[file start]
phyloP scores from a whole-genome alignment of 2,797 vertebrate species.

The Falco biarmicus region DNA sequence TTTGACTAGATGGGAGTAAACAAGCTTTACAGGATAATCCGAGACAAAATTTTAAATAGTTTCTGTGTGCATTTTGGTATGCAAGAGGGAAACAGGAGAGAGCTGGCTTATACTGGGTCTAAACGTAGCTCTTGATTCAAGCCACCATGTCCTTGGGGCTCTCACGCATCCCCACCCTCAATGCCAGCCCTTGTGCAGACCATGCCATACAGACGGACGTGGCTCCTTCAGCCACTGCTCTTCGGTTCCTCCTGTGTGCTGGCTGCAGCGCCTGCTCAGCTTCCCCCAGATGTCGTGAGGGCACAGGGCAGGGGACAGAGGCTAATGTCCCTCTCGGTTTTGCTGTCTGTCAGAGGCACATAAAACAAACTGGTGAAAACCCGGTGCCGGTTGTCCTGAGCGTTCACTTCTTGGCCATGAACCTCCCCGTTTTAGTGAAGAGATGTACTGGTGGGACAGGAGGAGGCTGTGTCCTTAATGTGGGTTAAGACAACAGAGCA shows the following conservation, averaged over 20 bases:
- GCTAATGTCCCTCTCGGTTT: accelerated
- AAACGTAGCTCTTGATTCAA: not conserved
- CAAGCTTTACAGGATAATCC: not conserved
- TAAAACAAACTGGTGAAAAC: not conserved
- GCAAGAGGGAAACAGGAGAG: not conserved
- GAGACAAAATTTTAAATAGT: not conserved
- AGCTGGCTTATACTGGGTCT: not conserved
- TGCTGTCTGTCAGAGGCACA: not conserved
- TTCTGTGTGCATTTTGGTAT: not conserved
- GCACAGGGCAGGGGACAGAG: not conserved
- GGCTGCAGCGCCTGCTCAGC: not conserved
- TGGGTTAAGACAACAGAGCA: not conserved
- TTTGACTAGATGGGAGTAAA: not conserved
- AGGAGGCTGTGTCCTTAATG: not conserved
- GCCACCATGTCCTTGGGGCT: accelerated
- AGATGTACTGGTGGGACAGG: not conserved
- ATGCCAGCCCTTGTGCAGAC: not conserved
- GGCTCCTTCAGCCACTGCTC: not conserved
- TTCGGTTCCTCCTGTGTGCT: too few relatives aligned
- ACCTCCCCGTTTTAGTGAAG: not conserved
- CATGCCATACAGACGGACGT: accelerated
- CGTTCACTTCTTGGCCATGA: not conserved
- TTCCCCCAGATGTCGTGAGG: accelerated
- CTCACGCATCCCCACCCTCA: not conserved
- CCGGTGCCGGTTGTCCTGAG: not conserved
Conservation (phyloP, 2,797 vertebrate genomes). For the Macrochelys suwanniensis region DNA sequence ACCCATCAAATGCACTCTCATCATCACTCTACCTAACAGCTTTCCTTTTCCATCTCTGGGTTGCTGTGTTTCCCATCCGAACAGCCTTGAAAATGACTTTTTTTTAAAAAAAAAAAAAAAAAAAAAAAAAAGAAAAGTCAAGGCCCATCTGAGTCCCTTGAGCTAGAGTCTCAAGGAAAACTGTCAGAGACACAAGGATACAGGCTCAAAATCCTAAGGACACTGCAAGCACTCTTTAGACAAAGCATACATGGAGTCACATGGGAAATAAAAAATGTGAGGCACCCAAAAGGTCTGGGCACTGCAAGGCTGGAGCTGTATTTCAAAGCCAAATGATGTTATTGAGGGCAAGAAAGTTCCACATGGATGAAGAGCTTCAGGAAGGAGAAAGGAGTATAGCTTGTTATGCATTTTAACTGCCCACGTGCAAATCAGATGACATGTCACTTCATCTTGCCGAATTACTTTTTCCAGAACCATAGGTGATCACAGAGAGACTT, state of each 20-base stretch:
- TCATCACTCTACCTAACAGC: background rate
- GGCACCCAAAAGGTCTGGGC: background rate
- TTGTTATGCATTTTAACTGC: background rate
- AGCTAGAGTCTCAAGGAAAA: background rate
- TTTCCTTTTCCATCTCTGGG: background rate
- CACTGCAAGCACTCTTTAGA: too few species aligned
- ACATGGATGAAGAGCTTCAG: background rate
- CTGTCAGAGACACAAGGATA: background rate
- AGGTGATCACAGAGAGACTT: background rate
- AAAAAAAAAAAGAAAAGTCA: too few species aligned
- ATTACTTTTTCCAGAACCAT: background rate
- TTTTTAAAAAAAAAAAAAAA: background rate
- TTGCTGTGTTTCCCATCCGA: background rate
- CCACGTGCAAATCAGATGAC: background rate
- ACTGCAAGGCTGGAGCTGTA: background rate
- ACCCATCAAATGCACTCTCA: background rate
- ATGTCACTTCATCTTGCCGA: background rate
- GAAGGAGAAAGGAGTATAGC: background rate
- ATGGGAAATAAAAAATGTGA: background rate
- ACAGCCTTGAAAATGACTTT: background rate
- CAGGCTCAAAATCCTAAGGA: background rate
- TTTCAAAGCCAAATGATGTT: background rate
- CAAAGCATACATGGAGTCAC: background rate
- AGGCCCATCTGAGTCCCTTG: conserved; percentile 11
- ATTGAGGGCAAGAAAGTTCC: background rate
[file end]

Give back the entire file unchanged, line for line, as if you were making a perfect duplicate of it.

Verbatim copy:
phyloP scores from a whole-genome alignment of 2,797 vertebrate species.

The Falco biarmicus region DNA sequence TTTGACTAGATGGGAGTAAACAAGCTTTACAGGATAATCCGAGACAAAATTTTAAATAGTTTCTGTGTGCATTTTGGTATGCAAGAGGGAAACAGGAGAGAGCTGGCTTATACTGGGTCTAAACGTAGCTCTTGATTCAAGCCACCATGTCCTTGGGGCTCTCACGCATCCCCACCCTCAATGCCAGCCCTTGTGCAGACCATGCCATACAGACGGACGTGGCTCCTTCAGCCACTGCTCTTCGGTTCCTCCTGTGTGCTGGCTGCAGCGCCTGCTCAGCTTCCCCCAGATGTCGTGAGGGCACAGGGCAGGGGACAGAGGCTAATGTCCCTCTCGGTTTTGCTGTCTGTCAGAGGCACATAAAACAAACTGGTGAAAACCCGGTGCCGGTTGTCCTGAGCGTTCACTTCTTGGCCATGAACCTCCCCGTTTTAGTGAAGAGATGTACTGGTGGGACAGGAGGAGGCTGTGTCCTTAATGTGGGTTAAGACAACAGAGCA shows the following conservation, averaged over 20 bases:
- GCTAATGTCCCTCTCGGTTT: accelerated
- AAACGTAGCTCTTGATTCAA: not conserved
- CAAGCTTTACAGGATAATCC: not conserved
- TAAAACAAACTGGTGAAAAC: not conserved
- GCAAGAGGGAAACAGGAGAG: not conserved
- GAGACAAAATTTTAAATAGT: not conserved
- AGCTGGCTTATACTGGGTCT: not conserved
- TGCTGTCTGTCAGAGGCACA: not conserved
- TTCTGTGTGCATTTTGGTAT: not conserved
- GCACAGGGCAGGGGACAGAG: not conserved
- GGCTGCAGCGCCTGCTCAGC: not conserved
- TGGGTTAAGACAACAGAGCA: not conserved
- TTTGACTAGATGGGAGTAAA: not conserved
- AGGAGGCTGTGTCCTTAATG: not conserved
- GCCACCATGTCCTTGGGGCT: accelerated
- AGATGTACTGGTGGGACAGG: not conserved
- ATGCCAGCCCTTGTGCAGAC: not conserved
- GGCTCCTTCAGCCACTGCTC: not conserved
- TTCGGTTCCTCCTGTGTGCT: too few relatives aligned
- ACCTCCCCGTTTTAGTGAAG: not conserved
- CATGCCATACAGACGGACGT: accelerated
- CGTTCACTTCTTGGCCATGA: not conserved
- TTCCCCCAGATGTCGTGAGG: accelerated
- CTCACGCATCCCCACCCTCA: not conserved
- CCGGTGCCGGTTGTCCTGAG: not conserved
Conservation (phyloP, 2,797 vertebrate genomes). For the Macrochelys suwanniensis region DNA sequence ACCCATCAAATGCACTCTCATCATCACTCTACCTAACAGCTTTCCTTTTCCATCTCTGGGTTGCTGTGTTTCCCATCCGAACAGCCTTGAAAATGACTTTTTTTTAAAAAAAAAAAAAAAAAAAAAAAAAAGAAAAGTCAAGGCCCATCTGAGTCCCTTGAGCTAGAGTCTCAAGGAAAACTGTCAGAGACACAAGGATACAGGCTCAAAATCCTAAGGACACTGCAAGCACTCTTTAGACAAAGCATACATGGAGTCACATGGGAAATAAAAAATGTGAGGCACCCAAAAGGTCTGGGCACTGCAAGGCTGGAGCTGTATTTCAAAGCCAAATGATGTTATTGAGGGCAAGAAAGTTCCACATGGATGAAGAGCTTCAGGAAGGAGAAAGGAGTATAGCTTGTTATGCATTTTAACTGCCCACGTGCAAATCAGATGACATGTCACTTCATCTTGCCGAATTACTTTTTCCAGAACCATAGGTGATCACAGAGAGACTT, state of each 20-base stretch:
- TCATCACTCTACCTAACAGC: background rate
- GGCACCCAAAAGGTCTGGGC: background rate
- TTGTTATGCATTTTAACTGC: background rate
- AGCTAGAGTCTCAAGGAAAA: background rate
- TTTCCTTTTCCATCTCTGGG: background rate
- CACTGCAAGCACTCTTTAGA: too few species aligned
- ACATGGATGAAGAGCTTCAG: background rate
- CTGTCAGAGACACAAGGATA: background rate
- AGGTGATCACAGAGAGACTT: background rate
- AAAAAAAAAAAGAAAAGTCA: too few species aligned
- ATTACTTTTTCCAGAACCAT: background rate
- TTTTTAAAAAAAAAAAAAAA: background rate
- TTGCTGTGTTTCCCATCCGA: background rate
- CCACGTGCAAATCAGATGAC: background rate
- ACTGCAAGGCTGGAGCTGTA: background rate
- ACCCATCAAATGCACTCTCA: background rate
- ATGTCACTTCATCTTGCCGA: background rate
- GAAGGAGAAAGGAGTATAGC: background rate
- ATGGGAAATAAAAAATGTGA: background rate
- ACAGCCTTGAAAATGACTTT: background rate
- CAGGCTCAAAATCCTAAGGA: background rate
- TTTCAAAGCCAAATGATGTT: background rate
- CAAAGCATACATGGAGTCAC: background rate
- AGGCCCATCTGAGTCCCTTG: conserved; percentile 11
- ATTGAGGGCAAGAAAGTTCC: background rate